Award winning cartoonist Johnny Hart, famous for his"B.C." comic strip, died at the age of 76 years on April 7.
The cartoonist, whose comic strips appeared in more than 1,300 newspapers worldwide, died of a stroke.
"He had a stroke, He died at his storyboard,” the New York Post quoted Hart’s wife Bobby, as saying.
Hart was awarded more than once with the National Cartoonist Society's Reuben Award for Cartoonist of the Year.
For several decades, "B.C.," about prehistoric cavemen and dinosaurs, was published in more than 1,300 newspapers. The comic strip made its debut in 1958 after Hart did some freelance work for The Saturday Evening Post and Collier's Weekly.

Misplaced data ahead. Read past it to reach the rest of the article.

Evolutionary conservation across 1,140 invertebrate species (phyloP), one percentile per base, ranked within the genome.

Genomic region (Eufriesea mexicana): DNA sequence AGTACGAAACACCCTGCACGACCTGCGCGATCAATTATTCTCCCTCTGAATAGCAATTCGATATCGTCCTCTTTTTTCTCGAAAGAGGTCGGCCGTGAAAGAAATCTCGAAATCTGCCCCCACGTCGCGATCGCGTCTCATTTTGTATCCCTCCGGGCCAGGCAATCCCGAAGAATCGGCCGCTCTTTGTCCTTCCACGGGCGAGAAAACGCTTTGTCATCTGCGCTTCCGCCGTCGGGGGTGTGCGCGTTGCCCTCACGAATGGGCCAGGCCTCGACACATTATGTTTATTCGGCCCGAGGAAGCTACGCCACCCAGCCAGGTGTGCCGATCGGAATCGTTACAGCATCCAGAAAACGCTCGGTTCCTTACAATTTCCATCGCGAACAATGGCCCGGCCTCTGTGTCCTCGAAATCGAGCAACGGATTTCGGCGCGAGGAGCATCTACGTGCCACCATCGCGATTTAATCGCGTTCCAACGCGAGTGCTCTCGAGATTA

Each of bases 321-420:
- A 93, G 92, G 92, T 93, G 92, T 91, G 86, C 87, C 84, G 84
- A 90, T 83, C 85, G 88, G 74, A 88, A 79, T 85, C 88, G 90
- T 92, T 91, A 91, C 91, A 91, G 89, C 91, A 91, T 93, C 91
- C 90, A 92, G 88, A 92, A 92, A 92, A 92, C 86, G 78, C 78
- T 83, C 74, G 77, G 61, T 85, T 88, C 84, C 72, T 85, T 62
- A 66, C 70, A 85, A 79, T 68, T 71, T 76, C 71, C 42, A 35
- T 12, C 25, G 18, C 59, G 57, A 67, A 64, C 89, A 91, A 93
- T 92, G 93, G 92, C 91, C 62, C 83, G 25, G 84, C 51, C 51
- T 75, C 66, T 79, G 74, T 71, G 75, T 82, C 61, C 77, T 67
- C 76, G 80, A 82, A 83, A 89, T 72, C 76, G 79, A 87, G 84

Many of his comic strips also included a religious theme, mainly of his Christian beliefs.
Mell Lazarus, the man behind "Momma" and "Miss Peach" comic strips, said his friend Hart was considered one of the best cartoonists around and noted that his work was "totally original."
"He had such an emphasis on kindness, generosity, and patience," said Richard Newcombe, founder and president of Creators Syndicate in Los Angeles.
Newcombe said Hart was the first cartoonist to enrol when the syndicate was created 20 years ago.
"Traditionally, comic strips were owned by syndicates. We were different because we allowed cartoonists to own their own work. It was because of Johnny's commitment to this idea that made us a success,” Newcombe said.
The cartoonist died at his Endicott, New York home where he spent years drawing his comic strips inside his studio. Hart is survived by his wife and two daughters, Patti and Perri.